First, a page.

Microsoft to acquire GitHub for $7.5B to solidify developer ties

More than 1.5 million companies use it as a software development repository.

Lori Grunin Senior Editor / Advice
I've been reviewing hardware and software, devising testing methodology and handed out buying advice for what seems like forever; I'm currently absorbed by computers and gaming hardware, but previously spent many years concentrating on cameras. I've also volunteered with a cat rescue for over 15 years doing adoptions, designing marketing materials, managing volunteers and, of course, photographing cats.
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Lori Grunin
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Left to right: Chris Wanstrath, GitHub CEO and co-founder; Satya Nadella, Microsoft CEO; and Nat Friedman, Microsoft corporate vice president, Developer Services.

Richard Morgenstein/Microsoft

Microsoft  on Monday confirmed it has agreed to acquire GitHub, the top software-development platform in the world, for $7.5 billion in stock.

It's not much of a stretch to see why, given Microsoft's recent moves around cloud and AI development. The acquisition should help Microsoft expand its focus on developing AI, tools and services that work across devices. 

In its statement, Microsoft said:

Today, every company is becoming a software company and developers are at the center of digital transformation; they drive business processes and functions across organizations from customer service and HR to marketing and IT. And the choices these developers make will increasingly determine value creation and growth across every industry. GitHub is home for modern developers and the world's most popular destination for open source projects and software innovation. The platform hosts a growing network of developers in nearly every country representing more than 1.5 million companies across healthcare, manufacturing, technology, financial services, retail and more.

Those are the company's core markets. The rumor popped up over the weekend, and was officially announced in blog posts on both Microsoft's news site and GitHub itself.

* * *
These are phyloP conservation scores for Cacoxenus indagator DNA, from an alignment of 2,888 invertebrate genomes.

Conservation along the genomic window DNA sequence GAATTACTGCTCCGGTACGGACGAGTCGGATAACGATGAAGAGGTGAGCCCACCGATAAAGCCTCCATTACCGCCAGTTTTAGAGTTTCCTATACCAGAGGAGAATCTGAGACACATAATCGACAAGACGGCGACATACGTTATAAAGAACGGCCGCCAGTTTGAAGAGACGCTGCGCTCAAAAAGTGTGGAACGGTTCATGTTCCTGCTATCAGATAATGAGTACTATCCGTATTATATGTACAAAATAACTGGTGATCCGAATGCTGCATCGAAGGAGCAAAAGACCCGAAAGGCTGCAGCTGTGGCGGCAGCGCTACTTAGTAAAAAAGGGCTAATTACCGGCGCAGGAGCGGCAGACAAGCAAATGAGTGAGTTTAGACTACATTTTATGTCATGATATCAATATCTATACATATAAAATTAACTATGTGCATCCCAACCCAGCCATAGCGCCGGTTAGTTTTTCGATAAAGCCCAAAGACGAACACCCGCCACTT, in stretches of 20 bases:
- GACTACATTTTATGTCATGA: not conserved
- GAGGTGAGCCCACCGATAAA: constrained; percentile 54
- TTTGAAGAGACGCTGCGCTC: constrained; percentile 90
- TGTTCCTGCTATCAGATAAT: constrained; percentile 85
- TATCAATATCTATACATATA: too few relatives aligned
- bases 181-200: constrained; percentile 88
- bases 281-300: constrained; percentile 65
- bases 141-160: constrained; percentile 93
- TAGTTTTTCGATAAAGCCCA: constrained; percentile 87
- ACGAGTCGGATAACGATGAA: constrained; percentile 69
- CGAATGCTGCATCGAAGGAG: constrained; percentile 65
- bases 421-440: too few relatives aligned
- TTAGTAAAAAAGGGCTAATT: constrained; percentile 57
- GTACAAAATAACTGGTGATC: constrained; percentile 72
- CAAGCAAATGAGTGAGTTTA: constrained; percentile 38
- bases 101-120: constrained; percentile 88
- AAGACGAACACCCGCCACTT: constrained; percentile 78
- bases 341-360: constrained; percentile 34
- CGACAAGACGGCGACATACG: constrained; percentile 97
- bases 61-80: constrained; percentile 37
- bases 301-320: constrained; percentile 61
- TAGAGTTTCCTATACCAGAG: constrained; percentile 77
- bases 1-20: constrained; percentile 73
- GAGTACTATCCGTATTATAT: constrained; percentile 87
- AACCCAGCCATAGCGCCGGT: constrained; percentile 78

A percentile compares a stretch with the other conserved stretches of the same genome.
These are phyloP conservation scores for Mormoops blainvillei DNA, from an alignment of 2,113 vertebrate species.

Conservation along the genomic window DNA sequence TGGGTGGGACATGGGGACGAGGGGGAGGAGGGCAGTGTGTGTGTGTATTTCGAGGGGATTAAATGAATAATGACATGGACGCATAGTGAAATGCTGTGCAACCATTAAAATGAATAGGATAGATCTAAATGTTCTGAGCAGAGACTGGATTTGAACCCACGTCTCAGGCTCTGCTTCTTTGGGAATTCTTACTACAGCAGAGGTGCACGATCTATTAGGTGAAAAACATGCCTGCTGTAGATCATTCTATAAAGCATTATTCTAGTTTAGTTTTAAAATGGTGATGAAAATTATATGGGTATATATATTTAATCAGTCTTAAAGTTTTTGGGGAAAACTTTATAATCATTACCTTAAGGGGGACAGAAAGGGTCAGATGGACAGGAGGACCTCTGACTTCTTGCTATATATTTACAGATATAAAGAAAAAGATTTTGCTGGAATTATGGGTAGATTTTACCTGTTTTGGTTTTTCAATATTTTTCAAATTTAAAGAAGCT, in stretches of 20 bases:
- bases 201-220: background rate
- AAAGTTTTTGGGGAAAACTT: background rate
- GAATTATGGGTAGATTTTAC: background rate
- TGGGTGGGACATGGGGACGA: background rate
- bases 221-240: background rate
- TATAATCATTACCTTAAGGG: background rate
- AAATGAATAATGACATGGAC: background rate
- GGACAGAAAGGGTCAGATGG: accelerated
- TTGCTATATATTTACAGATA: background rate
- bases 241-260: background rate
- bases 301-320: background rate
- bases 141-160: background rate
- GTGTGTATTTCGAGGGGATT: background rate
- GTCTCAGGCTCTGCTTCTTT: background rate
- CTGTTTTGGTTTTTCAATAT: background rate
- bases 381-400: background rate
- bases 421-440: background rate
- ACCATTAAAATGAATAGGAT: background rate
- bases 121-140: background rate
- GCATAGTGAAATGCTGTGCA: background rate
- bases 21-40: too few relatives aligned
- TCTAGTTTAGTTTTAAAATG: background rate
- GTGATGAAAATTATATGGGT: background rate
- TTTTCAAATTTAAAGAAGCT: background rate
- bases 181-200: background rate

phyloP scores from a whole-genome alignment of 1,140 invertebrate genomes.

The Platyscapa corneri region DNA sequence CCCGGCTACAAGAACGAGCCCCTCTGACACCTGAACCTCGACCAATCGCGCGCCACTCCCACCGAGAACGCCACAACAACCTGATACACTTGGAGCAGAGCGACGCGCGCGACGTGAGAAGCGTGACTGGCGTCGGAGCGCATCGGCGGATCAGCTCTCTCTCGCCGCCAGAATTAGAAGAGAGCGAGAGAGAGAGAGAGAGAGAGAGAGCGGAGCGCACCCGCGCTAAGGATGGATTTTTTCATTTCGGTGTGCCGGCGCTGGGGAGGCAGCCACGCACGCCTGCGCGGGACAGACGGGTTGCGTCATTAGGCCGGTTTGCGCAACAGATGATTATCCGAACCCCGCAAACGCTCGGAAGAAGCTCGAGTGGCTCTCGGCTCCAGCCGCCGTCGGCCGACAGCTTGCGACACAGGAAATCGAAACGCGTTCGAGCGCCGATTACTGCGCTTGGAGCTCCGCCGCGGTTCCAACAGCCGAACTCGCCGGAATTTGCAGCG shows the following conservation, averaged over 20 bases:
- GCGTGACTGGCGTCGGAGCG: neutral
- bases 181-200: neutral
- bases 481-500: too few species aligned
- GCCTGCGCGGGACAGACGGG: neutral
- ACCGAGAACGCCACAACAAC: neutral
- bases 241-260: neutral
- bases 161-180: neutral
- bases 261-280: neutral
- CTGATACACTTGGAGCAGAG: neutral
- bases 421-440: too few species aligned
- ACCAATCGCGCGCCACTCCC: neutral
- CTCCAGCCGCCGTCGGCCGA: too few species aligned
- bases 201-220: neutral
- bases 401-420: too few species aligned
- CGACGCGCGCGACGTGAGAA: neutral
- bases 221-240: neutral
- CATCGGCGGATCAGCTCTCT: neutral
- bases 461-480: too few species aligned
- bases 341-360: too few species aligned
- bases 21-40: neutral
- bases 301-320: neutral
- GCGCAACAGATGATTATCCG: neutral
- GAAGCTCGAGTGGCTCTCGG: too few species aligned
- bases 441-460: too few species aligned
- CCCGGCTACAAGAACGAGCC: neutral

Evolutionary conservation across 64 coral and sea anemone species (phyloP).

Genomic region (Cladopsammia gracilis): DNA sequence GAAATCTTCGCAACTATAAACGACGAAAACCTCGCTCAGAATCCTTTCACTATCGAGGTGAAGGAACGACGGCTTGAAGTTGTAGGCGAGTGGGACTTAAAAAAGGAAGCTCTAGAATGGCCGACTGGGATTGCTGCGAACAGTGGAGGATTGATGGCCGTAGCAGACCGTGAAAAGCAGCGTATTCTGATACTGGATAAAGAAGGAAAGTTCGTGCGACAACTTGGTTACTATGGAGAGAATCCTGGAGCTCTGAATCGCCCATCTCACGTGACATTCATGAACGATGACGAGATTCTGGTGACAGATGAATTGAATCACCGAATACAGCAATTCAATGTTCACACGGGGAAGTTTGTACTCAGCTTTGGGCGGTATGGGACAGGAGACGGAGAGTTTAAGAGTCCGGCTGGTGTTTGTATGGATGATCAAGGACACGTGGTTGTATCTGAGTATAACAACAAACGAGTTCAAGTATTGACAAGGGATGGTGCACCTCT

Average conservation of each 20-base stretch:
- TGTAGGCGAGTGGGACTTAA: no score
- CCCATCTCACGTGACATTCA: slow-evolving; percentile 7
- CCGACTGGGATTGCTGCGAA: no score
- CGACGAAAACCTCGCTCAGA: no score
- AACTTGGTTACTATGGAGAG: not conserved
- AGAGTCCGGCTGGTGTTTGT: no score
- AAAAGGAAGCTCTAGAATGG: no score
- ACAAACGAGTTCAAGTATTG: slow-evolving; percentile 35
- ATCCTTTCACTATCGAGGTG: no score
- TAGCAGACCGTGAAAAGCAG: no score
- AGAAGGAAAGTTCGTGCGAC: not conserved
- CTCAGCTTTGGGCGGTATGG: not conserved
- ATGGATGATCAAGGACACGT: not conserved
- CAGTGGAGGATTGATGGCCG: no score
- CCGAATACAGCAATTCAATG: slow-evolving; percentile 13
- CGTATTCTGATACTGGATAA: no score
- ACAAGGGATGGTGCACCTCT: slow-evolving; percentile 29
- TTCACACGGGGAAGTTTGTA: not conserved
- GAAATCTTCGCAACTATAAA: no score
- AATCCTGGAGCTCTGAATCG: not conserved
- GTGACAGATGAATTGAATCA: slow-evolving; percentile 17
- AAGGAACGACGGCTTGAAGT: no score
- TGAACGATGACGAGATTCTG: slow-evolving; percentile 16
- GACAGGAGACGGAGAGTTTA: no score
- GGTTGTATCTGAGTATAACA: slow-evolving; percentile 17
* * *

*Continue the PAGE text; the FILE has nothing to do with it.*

Or, as Microsoft developer Miguel de Icaza tweeted: "Satya looked at Microsoft's bill from all the code we host on GitHub and figured it would be cheaper to buy the company."

Microsoft said GitHub will continue to operate independently and "provide an open platform for all developers in all industries." Founded in 2008, GitHub hosts 27 million software developers working on 80 million repositories of code. 

The acquisition comes amid GitHub's nearly year-long search for a new CEO, as well as its first profit from its services. Nat Friedman, Microsoft's corporate vice president, will take on the role of GitHub CEO as part of the deal. 

"We have been searching for a new CEO for some time and found in both Microsoft and Nat a partner we believe will strengthen and grow the GitHub community and company over the next few years," said GitHub co-founder and current CEO Chris Wanstrath, who will become a Microsoft technical fellow, in a statement. "Nat has a ton of experience with software and the open source software community, having co-founded Xamarin and worked on numerous open source projects over the years, and is the perfect person to help GitHub grow and continue to make life better for developers."

The acquisition is expected to close by the end of 2018.

Inside Microsoft's lab with the Xbox Adaptive Controller

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First published June 4, 6:48 a.m. PT.
Update, 8:32 a.m. PT: Adds more details on Microsoft's plan to acquire GitHub.
Update, 12:39 p.m. PT: Adds information about GitHub's new CEO.